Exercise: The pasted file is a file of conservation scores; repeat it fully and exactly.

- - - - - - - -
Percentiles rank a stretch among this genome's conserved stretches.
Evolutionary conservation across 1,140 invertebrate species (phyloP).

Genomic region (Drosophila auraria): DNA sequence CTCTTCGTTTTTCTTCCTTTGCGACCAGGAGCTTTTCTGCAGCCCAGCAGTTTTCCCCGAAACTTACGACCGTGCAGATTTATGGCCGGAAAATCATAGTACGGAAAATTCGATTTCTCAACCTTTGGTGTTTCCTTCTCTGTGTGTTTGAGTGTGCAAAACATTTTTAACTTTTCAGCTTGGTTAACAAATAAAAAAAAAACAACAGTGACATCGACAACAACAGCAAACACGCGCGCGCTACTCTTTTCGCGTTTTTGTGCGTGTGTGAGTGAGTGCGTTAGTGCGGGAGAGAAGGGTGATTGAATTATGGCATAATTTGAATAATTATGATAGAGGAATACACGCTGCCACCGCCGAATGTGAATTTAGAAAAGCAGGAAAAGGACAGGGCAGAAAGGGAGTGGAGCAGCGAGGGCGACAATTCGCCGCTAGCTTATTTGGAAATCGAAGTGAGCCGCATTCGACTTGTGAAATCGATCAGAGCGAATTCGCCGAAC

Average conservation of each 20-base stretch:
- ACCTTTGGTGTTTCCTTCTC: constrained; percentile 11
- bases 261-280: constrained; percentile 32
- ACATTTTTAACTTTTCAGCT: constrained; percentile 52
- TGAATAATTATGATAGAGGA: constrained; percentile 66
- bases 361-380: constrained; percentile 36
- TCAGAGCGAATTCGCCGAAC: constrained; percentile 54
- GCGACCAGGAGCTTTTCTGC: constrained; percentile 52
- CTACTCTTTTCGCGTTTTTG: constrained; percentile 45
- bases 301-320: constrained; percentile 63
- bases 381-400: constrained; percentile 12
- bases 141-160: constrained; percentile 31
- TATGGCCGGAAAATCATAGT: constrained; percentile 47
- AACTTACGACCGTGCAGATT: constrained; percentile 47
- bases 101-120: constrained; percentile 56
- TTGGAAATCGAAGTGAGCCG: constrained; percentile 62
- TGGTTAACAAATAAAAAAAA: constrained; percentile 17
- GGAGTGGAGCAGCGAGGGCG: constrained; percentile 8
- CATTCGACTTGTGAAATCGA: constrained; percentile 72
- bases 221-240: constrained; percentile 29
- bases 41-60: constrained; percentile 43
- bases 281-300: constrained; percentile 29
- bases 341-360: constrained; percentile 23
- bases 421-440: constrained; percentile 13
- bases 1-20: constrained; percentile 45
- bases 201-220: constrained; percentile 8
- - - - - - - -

Percentiles rank a stretch among this genome's conserved stretches.
Evolutionary conservation across 1,140 invertebrate species (phyloP).

Genomic region (Drosophila auraria): DNA sequence CTCTTCGTTTTTCTTCCTTTGCGACCAGGAGCTTTTCTGCAGCCCAGCAGTTTTCCCCGAAACTTACGACCGTGCAGATTTATGGCCGGAAAATCATAGTACGGAAAATTCGATTTCTCAACCTTTGGTGTTTCCTTCTCTGTGTGTTTGAGTGTGCAAAACATTTTTAACTTTTCAGCTTGGTTAACAAATAAAAAAAAAACAACAGTGACATCGACAACAACAGCAAACACGCGCGCGCTACTCTTTTCGCGTTTTTGTGCGTGTGTGAGTGAGTGCGTTAGTGCGGGAGAGAAGGGTGATTGAATTATGGCATAATTTGAATAATTATGATAGAGGAATACACGCTGCCACCGCCGAATGTGAATTTAGAAAAGCAGGAAAAGGACAGGGCAGAAAGGGAGTGGAGCAGCGAGGGCGACAATTCGCCGCTAGCTTATTTGGAAATCGAAGTGAGCCGCATTCGACTTGTGAAATCGATCAGAGCGAATTCGCCGAAC

Average conservation of each 20-base stretch:
- ACCTTTGGTGTTTCCTTCTC: constrained; percentile 11
- bases 261-280: constrained; percentile 32
- ACATTTTTAACTTTTCAGCT: constrained; percentile 52
- TGAATAATTATGATAGAGGA: constrained; percentile 66
- bases 361-380: constrained; percentile 36
- TCAGAGCGAATTCGCCGAAC: constrained; percentile 54
- GCGACCAGGAGCTTTTCTGC: constrained; percentile 52
- CTACTCTTTTCGCGTTTTTG: constrained; percentile 45
- bases 301-320: constrained; percentile 63
- bases 381-400: constrained; percentile 12
- bases 141-160: constrained; percentile 31
- TATGGCCGGAAAATCATAGT: constrained; percentile 47
- AACTTACGACCGTGCAGATT: constrained; percentile 47
- bases 101-120: constrained; percentile 56
- TTGGAAATCGAAGTGAGCCG: constrained; percentile 62
- TGGTTAACAAATAAAAAAAA: constrained; percentile 17
- GGAGTGGAGCAGCGAGGGCG: constrained; percentile 8
- CATTCGACTTGTGAAATCGA: constrained; percentile 72
- bases 221-240: constrained; percentile 29
- bases 41-60: constrained; percentile 43
- bases 281-300: constrained; percentile 29
- bases 341-360: constrained; percentile 23
- bases 421-440: constrained; percentile 13
- bases 1-20: constrained; percentile 45
- bases 201-220: constrained; percentile 8